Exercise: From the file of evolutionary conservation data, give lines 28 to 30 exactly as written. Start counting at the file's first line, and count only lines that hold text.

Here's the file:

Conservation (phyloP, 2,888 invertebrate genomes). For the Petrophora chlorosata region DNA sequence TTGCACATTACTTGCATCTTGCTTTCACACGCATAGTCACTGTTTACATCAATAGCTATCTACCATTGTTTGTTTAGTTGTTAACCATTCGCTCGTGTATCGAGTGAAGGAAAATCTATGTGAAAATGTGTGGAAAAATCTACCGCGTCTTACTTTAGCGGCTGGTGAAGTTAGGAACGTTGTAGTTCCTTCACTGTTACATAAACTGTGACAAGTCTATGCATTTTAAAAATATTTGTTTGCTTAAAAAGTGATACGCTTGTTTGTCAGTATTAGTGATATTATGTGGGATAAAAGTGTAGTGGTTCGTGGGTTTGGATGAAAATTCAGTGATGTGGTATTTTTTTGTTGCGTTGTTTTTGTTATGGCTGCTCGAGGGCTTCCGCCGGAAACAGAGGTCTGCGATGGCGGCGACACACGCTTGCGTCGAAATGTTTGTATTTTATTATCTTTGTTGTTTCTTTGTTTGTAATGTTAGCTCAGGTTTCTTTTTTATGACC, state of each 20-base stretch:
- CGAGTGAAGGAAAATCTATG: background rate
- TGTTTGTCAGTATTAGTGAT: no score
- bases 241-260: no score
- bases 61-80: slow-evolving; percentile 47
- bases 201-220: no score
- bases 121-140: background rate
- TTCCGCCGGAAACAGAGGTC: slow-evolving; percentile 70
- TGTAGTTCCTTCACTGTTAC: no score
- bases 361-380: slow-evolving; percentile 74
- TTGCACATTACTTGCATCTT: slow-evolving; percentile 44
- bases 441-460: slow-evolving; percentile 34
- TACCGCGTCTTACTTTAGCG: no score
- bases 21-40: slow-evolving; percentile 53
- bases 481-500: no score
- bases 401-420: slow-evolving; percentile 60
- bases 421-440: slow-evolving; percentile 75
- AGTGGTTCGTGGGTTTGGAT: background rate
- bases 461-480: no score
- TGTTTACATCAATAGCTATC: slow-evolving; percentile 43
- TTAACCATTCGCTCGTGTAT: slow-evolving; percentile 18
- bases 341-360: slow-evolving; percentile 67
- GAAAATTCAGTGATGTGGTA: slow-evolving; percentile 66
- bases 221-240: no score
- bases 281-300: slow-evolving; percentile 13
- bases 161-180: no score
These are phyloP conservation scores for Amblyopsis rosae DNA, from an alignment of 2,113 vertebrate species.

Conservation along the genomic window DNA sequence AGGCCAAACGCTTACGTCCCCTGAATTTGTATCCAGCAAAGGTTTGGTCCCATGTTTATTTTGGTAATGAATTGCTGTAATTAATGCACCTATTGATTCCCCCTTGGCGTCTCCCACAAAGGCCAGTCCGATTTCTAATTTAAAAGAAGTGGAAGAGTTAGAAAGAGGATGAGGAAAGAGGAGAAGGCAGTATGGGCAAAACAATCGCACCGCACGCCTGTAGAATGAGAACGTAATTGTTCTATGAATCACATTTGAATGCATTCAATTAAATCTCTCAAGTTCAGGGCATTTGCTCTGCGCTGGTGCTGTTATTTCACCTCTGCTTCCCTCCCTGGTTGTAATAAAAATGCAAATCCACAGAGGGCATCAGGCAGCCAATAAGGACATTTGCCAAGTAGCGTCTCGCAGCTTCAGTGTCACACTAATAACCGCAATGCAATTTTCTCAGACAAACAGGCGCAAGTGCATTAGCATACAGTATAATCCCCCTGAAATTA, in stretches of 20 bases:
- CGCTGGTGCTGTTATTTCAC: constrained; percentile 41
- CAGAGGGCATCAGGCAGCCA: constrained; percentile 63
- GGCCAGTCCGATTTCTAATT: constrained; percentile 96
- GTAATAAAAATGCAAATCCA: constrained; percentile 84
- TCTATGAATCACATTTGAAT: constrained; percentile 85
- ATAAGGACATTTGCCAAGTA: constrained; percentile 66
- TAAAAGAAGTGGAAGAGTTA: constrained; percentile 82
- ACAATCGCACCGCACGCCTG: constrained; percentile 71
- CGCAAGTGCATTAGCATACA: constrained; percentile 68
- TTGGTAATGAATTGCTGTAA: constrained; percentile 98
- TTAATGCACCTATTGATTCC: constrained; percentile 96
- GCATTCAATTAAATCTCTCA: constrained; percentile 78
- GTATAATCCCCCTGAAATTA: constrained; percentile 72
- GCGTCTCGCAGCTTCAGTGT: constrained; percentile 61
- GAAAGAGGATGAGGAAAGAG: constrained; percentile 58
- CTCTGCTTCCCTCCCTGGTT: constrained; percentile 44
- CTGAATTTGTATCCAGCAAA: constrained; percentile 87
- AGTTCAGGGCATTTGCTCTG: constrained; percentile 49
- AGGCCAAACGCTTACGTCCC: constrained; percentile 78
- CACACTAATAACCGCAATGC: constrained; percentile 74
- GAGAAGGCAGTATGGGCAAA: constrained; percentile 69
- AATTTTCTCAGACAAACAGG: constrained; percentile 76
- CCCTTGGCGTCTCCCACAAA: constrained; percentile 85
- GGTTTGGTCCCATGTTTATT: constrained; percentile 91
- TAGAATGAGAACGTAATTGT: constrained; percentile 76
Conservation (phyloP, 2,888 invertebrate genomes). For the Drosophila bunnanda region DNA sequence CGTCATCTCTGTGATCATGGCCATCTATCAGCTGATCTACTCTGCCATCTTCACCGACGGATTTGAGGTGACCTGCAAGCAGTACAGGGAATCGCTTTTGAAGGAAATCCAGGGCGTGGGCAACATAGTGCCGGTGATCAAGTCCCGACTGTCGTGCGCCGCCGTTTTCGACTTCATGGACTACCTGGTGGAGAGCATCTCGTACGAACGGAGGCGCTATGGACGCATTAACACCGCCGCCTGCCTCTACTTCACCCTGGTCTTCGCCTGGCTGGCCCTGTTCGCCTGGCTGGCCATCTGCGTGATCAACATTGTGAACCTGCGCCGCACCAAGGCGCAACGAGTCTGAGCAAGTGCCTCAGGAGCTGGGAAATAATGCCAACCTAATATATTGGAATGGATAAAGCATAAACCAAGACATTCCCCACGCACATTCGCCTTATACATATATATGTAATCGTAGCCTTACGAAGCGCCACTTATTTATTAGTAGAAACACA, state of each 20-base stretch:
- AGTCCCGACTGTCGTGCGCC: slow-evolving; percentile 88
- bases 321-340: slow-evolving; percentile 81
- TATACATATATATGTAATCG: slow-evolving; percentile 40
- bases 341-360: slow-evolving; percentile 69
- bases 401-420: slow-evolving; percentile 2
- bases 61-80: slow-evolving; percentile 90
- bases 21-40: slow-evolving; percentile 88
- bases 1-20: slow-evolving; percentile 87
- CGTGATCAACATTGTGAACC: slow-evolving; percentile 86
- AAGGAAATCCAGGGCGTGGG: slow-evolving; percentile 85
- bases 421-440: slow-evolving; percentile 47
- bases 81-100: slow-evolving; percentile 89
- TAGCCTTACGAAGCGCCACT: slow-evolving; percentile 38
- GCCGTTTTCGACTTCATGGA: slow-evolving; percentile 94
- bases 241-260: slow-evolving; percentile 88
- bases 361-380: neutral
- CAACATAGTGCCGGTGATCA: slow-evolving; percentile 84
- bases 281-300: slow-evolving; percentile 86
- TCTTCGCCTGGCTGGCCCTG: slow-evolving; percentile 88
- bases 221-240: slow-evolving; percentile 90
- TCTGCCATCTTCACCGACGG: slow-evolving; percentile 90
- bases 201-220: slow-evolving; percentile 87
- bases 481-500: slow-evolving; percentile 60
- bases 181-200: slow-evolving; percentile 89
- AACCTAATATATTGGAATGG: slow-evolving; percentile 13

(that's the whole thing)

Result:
Conservation along the genomic window DNA sequence AGGCCAAACGCTTACGTCCCCTGAATTTGTATCCAGCAAAGGTTTGGTCCCATGTTTATTTTGGTAATGAATTGCTGTAATTAATGCACCTATTGATTCCCCCTTGGCGTCTCCCACAAAGGCCAGTCCGATTTCTAATTTAAAAGAAGTGGAAGAGTTAGAAAGAGGATGAGGAAAGAGGAGAAGGCAGTATGGGCAAAACAATCGCACCGCACGCCTGTAGAATGAGAACGTAATTGTTCTATGAATCACATTTGAATGCATTCAATTAAATCTCTCAAGTTCAGGGCATTTGCTCTGCGCTGGTGCTGTTATTTCACCTCTGCTTCCCTCCCTGGTTGTAATAAAAATGCAAATCCACAGAGGGCATCAGGCAGCCAATAAGGACATTTGCCAAGTAGCGTCTCGCAGCTTCAGTGTCACACTAATAACCGCAATGCAATTTTCTCAGACAAACAGGCGCAAGTGCATTAGCATACAGTATAATCCCCCTGAAATTA, in stretches of 20 bases:
- CGCTGGTGCTGTTATTTCAC: constrained; percentile 41
- CAGAGGGCATCAGGCAGCCA: constrained; percentile 63